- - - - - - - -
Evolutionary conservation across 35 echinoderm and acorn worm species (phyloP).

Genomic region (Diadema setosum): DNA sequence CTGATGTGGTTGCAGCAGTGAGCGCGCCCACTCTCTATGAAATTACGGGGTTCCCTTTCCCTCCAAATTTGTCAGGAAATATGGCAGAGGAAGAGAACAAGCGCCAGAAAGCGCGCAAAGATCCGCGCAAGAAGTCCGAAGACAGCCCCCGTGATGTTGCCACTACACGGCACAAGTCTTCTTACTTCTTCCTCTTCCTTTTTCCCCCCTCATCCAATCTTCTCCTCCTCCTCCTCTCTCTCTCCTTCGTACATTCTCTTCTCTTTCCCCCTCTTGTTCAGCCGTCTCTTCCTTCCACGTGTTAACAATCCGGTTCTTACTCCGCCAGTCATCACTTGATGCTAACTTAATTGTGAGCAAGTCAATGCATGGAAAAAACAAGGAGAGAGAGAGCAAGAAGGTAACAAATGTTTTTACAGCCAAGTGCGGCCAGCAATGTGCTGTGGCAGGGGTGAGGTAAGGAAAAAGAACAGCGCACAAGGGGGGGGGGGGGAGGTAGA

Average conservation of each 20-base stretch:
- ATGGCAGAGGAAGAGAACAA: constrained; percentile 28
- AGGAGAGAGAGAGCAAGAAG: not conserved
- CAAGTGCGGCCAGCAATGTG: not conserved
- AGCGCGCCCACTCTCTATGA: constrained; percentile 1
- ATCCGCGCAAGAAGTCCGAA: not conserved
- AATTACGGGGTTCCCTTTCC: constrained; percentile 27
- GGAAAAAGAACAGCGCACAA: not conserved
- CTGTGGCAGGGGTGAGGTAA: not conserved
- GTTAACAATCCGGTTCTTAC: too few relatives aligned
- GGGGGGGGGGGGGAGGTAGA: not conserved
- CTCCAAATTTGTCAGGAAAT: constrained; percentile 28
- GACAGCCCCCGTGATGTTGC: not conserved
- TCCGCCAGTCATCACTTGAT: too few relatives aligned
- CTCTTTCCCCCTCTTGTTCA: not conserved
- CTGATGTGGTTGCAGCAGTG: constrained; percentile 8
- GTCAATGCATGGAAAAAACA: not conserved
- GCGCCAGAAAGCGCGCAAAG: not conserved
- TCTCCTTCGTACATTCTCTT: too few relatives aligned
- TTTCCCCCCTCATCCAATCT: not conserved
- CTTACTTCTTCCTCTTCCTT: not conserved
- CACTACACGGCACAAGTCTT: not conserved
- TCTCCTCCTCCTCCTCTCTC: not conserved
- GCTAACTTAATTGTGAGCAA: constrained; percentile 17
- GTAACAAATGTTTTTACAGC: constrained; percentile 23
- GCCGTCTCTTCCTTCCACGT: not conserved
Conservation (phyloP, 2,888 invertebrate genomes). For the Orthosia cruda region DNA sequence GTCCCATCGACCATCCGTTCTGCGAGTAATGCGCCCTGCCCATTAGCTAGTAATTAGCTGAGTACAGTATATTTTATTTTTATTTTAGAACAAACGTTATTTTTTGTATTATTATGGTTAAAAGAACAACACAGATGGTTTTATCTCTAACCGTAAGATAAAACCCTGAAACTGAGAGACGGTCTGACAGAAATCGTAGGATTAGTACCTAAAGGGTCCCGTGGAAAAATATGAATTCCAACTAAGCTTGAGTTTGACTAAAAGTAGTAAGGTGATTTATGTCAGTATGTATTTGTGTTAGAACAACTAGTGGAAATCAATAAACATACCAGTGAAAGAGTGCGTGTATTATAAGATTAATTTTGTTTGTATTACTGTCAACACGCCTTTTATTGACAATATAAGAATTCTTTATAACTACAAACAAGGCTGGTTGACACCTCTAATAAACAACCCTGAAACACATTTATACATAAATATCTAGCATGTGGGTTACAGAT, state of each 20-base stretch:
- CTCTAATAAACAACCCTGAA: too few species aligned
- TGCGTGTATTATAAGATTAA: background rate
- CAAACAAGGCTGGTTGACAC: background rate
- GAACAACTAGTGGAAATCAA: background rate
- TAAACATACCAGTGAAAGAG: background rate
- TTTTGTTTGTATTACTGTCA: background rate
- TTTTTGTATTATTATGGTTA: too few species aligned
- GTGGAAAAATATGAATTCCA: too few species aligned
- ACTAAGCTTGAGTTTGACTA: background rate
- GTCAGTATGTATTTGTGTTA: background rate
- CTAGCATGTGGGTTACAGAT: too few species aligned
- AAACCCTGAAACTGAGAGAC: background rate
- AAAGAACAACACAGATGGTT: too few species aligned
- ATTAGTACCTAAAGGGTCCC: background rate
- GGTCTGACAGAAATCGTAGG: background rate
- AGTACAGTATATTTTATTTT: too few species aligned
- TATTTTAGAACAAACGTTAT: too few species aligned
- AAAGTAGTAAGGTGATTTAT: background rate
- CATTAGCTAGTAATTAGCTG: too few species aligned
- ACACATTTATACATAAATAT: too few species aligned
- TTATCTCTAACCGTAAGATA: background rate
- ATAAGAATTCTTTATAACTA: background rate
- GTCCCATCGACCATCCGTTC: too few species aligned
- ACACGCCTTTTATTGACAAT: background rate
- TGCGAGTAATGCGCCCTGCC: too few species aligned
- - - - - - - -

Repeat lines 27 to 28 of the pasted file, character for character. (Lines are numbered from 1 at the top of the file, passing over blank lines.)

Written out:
- GTAACAAATGTTTTTACAGC: constrained; percentile 23
- GCCGTCTCTTCCTTCCACGT: not conserved